Empty Catch Clause

You see it all over in Java examples and code: EmptyCatchClauses;

	try {
		someObject.something();
	} catch(Exception e) {
		// should never happen
	}

Either code can handle the exception, then the catch clause shouldn't been empty, or the code can not handle the exception, then there should not be a try/catch block at all.

Oh, the one designing the interface of the something() method screwed up? Well, try to get it fixed in the method first. If this is not possible, just let the exception pass through (ThrowDontCatch). If this is not possible (why shouldn't it?), subclass the class of someObject, and provide a wrapper method, which contains the dreaded EmptyCatchClause OnceAndOnlyOnce.


Although it would be nice if every exception were valid, that's not always the case. Sometimes a piece of code throws a checked exception that you know can't occur. Perhaps it's unique to your situation, or you're wrapping a bit of poorly-designed code. In any case, you don't want to propagate the exception (because then someone else will have to spend cycles dealing with it) and there's no need to handle the exception. In these cases, I like to use an assertion. For example, in a single-threaded app, InterruptedException can't occur:

 public void sleep(long delayInMilliseconds) {
	try {
	Thread.sleep(delayInMillisecond);
	}
	catch (InterruptedException e) {
	Assert.impossibleException(e);
	}
 }

Overall, though, I agree. Empty catch clauses are a definite CodeSmell. -- JimLittle

What about this instead?

 catch ( InterruptedException iE ) {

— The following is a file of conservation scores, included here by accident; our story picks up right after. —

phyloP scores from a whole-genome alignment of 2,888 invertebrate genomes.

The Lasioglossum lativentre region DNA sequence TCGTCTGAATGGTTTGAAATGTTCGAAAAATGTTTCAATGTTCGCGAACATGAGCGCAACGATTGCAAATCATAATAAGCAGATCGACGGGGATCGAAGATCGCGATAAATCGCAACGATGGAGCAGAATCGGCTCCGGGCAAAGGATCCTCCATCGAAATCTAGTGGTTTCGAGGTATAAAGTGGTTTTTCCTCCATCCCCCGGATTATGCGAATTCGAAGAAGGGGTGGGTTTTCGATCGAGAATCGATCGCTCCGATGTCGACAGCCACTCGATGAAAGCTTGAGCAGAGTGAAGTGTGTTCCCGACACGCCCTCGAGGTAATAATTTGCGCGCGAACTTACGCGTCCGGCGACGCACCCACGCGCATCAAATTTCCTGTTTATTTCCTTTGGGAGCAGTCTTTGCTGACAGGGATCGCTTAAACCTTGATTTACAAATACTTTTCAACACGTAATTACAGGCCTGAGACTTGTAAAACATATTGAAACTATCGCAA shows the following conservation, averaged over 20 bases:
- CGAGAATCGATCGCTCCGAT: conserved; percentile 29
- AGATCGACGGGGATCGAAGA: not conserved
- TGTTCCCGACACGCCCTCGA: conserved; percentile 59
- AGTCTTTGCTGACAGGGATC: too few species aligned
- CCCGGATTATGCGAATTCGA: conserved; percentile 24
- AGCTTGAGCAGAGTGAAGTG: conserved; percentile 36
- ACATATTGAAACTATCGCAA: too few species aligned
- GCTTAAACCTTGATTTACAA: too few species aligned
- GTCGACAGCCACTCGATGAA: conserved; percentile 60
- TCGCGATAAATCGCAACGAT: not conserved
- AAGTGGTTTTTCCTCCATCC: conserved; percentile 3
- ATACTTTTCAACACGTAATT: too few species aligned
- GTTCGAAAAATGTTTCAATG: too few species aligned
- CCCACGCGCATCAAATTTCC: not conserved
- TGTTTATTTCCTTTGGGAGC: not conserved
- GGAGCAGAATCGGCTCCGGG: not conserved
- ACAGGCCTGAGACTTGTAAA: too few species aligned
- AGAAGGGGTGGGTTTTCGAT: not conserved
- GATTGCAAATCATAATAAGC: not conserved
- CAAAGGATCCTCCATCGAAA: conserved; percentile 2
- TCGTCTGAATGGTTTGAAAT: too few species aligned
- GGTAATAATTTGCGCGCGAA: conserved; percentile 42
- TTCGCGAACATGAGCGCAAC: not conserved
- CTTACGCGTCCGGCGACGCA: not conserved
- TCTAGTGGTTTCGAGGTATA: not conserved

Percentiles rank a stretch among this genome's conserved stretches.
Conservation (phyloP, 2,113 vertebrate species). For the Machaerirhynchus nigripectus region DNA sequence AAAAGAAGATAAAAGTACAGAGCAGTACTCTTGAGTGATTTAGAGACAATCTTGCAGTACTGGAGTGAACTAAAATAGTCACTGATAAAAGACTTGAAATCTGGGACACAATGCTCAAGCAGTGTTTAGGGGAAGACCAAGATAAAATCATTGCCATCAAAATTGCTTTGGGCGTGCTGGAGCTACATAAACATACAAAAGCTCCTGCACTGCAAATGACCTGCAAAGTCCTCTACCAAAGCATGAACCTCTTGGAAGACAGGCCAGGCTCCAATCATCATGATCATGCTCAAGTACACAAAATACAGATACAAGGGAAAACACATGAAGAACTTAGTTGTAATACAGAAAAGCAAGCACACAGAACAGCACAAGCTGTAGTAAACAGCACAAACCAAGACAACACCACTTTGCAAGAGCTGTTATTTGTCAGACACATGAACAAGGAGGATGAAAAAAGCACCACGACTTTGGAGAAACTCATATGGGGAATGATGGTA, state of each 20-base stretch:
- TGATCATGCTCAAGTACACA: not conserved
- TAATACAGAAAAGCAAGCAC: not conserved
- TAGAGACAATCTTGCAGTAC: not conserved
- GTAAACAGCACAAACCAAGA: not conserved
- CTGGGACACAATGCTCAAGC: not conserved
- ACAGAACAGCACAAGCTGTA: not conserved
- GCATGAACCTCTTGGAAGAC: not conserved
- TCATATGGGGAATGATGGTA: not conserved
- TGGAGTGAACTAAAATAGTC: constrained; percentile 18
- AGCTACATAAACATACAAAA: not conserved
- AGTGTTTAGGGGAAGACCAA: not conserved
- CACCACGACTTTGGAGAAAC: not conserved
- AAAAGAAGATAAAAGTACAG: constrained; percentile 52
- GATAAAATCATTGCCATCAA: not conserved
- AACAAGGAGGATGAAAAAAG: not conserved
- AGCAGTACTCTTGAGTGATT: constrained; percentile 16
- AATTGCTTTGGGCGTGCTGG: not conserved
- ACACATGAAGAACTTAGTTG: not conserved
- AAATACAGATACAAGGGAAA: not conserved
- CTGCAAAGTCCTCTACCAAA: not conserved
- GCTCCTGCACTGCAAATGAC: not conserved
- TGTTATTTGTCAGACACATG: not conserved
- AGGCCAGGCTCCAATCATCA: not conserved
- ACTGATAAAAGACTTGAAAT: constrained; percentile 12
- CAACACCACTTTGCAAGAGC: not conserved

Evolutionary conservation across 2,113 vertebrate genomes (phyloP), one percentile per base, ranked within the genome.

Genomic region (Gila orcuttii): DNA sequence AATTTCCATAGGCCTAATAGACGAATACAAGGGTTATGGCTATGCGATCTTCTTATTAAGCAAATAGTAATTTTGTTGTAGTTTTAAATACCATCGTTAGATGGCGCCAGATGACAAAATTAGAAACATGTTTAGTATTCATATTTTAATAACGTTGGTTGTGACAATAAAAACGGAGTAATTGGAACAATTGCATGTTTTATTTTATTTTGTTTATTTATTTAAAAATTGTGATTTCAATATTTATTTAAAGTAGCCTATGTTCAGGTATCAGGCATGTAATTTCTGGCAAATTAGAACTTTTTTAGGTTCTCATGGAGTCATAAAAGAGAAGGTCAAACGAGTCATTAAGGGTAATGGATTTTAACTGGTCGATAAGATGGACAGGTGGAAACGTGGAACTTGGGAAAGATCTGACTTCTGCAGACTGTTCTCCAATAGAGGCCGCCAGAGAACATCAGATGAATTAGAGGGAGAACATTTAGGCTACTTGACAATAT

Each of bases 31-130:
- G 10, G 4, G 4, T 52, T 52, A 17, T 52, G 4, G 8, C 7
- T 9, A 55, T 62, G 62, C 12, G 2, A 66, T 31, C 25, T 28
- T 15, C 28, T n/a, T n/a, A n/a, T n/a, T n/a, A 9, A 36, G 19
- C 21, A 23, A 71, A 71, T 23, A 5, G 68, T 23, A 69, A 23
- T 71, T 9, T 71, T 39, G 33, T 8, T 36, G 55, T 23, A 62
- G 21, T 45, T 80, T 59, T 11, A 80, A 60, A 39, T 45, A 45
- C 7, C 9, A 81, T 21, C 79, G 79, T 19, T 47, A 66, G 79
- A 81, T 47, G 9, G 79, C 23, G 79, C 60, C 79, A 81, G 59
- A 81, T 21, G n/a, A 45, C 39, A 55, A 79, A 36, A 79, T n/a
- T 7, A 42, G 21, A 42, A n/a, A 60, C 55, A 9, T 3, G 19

// somebody interrupted the thread so I could tidy up and stop, maybe I should 
	// have allowed the exception to propagate, or stop and reset the interrupted flag
	// rather than asserting the impossible.
 }

-- AnonymousDonor

Contrast it to this:
	try {
		someObject.something();
	} catch(Exception e) {
		// don't care if it happens
	}

This still has an empty catch clause, but it has handled the exception. This isn't used for "can't ever happen" scenarios; it's used for "can happen, but it doesn't matter if it does".

Note, it's been pointed out to me that expressing this as
	try {
		someObject.something();
	} catch(Exception unimportant) {}
is more expressive code; it doesn't need the comment.


I would say definitely don't have an empty catch() for the base classes like Throwable or Exception. The someObject.something() call may call many other methods and if one of those throws an Exception, it will be silently caught and it is very frustrating trying to track it down. In these cases I catch an more specific exception (like InterruptedException) or at least add an e.printStackTrace() as a temporary measure. -- RobNielsen?


I say it is valid to have an empty catch clause: The unchangeable 3rd party package you're using throws an exception for a condition you expect to happen during the normal course of execution of your program, and they didn't think to provide a way to give you a return code instead.

For example, I've worked on several applications that would INSERT a record and watch for a "duplicate index entry" error to handle the 2% of the cases where there was a conflict. Now one would rather check for that particular error and handle it as a return code, so that alternate business logic can be executed, but I've yet to see a 3rd party database interface that uses exceptions and also gives you that level of control. (On one project I wrote such a package - in a layer of C++ wrapper classes over ODBC.) So, if you want the main line of your business logic to be rational, you'll want to catch the errant exception and turn it into a special return code. The catch block can still end up empty because you might also be using the defensive coding style of setting the return code to "fail" before the try block, and only setting it to "success" at the end of the successful operation. (IE: at the end of the try block.) -- JeffGrigg